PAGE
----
I’ve spent a lot of time in the past couple weeks focus testing a new game. Testing with kids is a touchy subject; we need to be careful that we’re getting accurate feedback from kids, that kids understand what we are asking them, and that parents and schools also understand what and why we’re testing. I thought I’d share some of my insights from my recent focus tests:
Handshakes – Kids who are participating in a playtest are doing a HUGE service for the company and game. They are giving opinions and information that us grownups can only speculate on, no matter how well we remember elementary school. They should be treated like they are a super integral part of the development process, because they are! I’ve started giving kids formal handshakes before they start the testing, and another handshake to thank them when they are done. This kind of “thank you for your time” gesture might seem a little odd to do with a 9 year old, but I’m finding that it helps the kids understand how important they are to the design process, and then they really step up to give great feedback.
Introductions – I’ve started asking kids who they are, what they like to do in and out of school, and how they describe their own personality before we start the testing. Not only is this helping make kids feel comfortable during the session, but it also lets me think about who they are as gamers before they start playing. A kid who loves shooters might give different feedback than a kid who loves playing Angry Birds on a cellphone. Once the kids talk about who they are, sometimes they start giving feedback through that lens too, saying things like, “Well, since I love sports, I like scoring points in the game.”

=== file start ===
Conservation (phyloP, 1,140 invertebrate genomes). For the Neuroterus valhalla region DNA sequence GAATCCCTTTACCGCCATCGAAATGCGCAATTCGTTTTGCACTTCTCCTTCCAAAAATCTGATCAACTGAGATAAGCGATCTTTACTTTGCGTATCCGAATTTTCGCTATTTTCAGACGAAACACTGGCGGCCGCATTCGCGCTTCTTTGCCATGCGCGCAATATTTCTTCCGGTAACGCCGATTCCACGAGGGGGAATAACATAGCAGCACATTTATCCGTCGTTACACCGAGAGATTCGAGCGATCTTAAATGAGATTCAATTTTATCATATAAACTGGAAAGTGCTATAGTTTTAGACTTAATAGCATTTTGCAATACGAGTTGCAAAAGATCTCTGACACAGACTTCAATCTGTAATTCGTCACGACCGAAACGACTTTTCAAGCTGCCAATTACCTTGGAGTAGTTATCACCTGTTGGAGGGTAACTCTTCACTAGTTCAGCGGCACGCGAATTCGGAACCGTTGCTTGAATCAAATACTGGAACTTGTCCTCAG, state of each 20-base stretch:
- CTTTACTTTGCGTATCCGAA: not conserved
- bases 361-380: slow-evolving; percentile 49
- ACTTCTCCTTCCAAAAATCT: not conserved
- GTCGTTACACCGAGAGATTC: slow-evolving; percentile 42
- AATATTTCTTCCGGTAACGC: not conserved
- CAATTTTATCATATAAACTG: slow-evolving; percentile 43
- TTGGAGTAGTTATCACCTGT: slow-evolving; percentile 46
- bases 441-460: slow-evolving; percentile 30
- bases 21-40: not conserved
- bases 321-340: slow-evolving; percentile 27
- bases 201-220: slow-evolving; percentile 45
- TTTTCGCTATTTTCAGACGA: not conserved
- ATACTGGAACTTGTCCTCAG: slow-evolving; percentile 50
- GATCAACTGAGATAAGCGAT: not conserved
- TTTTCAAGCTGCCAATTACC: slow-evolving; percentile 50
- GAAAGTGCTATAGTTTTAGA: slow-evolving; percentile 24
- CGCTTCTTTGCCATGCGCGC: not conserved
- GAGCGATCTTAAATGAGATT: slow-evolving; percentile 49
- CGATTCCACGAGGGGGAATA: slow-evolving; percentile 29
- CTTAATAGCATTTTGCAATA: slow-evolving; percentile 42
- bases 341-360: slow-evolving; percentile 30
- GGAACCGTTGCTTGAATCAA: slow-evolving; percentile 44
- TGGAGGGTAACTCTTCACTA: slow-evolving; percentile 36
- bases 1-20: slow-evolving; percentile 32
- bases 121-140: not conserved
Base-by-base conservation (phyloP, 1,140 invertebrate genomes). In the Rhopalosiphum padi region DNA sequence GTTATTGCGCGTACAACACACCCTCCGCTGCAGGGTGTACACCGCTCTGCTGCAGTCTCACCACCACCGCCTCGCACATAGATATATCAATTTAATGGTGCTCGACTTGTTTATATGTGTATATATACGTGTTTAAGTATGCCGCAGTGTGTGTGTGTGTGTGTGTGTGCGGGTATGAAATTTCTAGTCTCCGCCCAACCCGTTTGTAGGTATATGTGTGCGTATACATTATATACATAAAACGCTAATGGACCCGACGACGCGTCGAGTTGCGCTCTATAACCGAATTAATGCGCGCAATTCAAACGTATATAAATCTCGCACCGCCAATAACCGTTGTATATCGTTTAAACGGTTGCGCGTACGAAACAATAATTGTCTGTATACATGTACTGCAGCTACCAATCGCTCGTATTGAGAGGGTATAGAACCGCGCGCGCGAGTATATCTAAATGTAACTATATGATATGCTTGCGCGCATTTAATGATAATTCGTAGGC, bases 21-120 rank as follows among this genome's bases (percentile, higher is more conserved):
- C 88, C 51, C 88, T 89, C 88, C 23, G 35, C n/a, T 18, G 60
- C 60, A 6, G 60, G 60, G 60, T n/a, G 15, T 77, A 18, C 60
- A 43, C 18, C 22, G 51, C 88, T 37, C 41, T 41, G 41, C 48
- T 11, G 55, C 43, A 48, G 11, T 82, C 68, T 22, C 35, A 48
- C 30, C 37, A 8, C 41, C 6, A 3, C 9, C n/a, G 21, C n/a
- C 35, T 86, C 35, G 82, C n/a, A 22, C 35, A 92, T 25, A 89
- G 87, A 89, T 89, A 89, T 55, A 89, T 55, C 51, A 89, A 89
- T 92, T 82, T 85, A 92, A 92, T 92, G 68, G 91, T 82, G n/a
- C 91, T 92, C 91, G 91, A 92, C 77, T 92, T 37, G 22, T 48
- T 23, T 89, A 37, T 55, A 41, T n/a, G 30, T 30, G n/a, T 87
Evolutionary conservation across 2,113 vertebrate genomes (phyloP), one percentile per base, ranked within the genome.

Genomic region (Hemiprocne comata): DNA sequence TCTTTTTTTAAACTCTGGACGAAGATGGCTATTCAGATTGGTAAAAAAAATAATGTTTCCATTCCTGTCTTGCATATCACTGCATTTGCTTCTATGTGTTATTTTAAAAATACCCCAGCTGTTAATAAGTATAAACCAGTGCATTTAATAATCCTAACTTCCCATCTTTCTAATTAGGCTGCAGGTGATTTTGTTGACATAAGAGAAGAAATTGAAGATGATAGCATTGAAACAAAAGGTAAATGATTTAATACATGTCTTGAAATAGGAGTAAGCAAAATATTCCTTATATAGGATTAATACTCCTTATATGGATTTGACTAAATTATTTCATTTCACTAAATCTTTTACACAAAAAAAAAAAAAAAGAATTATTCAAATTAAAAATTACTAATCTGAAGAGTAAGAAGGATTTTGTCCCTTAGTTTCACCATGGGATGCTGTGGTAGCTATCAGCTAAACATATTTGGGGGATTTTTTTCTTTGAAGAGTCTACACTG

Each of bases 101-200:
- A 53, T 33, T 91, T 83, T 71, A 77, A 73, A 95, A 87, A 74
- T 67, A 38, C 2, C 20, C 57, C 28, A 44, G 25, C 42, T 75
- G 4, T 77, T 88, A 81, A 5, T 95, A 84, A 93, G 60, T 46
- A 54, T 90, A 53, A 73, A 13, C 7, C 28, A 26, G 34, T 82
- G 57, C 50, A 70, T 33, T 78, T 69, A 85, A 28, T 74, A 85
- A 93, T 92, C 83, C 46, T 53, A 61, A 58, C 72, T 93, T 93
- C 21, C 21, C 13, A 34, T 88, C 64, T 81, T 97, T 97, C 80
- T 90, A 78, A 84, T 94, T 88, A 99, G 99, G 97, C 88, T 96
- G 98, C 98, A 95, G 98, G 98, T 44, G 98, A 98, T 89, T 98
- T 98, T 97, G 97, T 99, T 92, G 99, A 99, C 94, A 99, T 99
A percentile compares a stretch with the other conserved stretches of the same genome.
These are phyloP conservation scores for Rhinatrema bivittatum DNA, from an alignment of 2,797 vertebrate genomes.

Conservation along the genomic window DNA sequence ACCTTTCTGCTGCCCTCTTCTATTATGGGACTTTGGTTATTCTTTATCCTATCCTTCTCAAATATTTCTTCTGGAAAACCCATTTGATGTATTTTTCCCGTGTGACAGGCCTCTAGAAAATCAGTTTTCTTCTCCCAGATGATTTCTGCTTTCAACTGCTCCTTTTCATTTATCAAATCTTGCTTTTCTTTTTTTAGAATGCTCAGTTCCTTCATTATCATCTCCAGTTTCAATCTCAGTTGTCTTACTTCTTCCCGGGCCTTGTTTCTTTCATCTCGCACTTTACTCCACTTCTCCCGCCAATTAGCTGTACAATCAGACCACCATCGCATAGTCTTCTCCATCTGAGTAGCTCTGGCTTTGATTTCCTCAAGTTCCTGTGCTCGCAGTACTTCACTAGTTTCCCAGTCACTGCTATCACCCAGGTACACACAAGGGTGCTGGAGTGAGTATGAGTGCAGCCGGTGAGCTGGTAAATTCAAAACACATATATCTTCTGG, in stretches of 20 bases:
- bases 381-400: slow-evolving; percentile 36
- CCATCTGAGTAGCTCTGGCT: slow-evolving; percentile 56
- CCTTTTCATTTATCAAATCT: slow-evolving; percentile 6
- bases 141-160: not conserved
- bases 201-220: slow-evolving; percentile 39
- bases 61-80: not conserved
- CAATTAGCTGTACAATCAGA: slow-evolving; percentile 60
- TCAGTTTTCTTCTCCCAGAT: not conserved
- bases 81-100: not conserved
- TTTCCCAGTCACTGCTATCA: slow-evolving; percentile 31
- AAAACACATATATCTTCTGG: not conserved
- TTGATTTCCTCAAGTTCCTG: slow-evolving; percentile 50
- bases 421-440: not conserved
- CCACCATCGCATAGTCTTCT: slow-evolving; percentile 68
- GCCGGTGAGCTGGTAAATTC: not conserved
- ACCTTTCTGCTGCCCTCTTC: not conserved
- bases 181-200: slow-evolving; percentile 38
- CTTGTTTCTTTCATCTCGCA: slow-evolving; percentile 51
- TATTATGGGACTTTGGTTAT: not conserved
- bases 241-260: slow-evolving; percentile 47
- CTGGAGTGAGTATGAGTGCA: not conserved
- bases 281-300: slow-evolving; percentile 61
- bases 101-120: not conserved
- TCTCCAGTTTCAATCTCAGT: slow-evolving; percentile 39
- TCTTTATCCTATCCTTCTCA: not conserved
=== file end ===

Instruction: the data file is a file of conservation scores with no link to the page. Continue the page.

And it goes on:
Repeating – When I taught ESL in schools, I tried my best not to repeat what my students said, letting the kids speak for themselves. When filming a focus testing session, however, I find that repeating their feedback really helps. Kids can get really into playing a game and they might start speaking to the game and not to the tester. If I repeat what they said for confirmation, I have the benefit of hearing the kid’s ideas clearly when I review the footage. Ideally, you’d have multiple people testing with excellent cameras and mics. But, realistically, it might just be you and your camera phone.
Groups – I’ve mostly been conducting focus interviews one on one. Having a kid answer questions individually is good because there is no confirmation bias; they say what they are thinking without being influenced by their peers. However, I’ve also tested in pairs to see how kids play a single-player game together (which happens all the time in the real world!), and in a large group to see how a bunch of kids in a classroom environment would react to the game. I’ve gotten useful and different information from testing in each of these settings.
Another note, if you’re ever testing games for learning, check out the book Game Usability first. It’s full of tips and proven methods!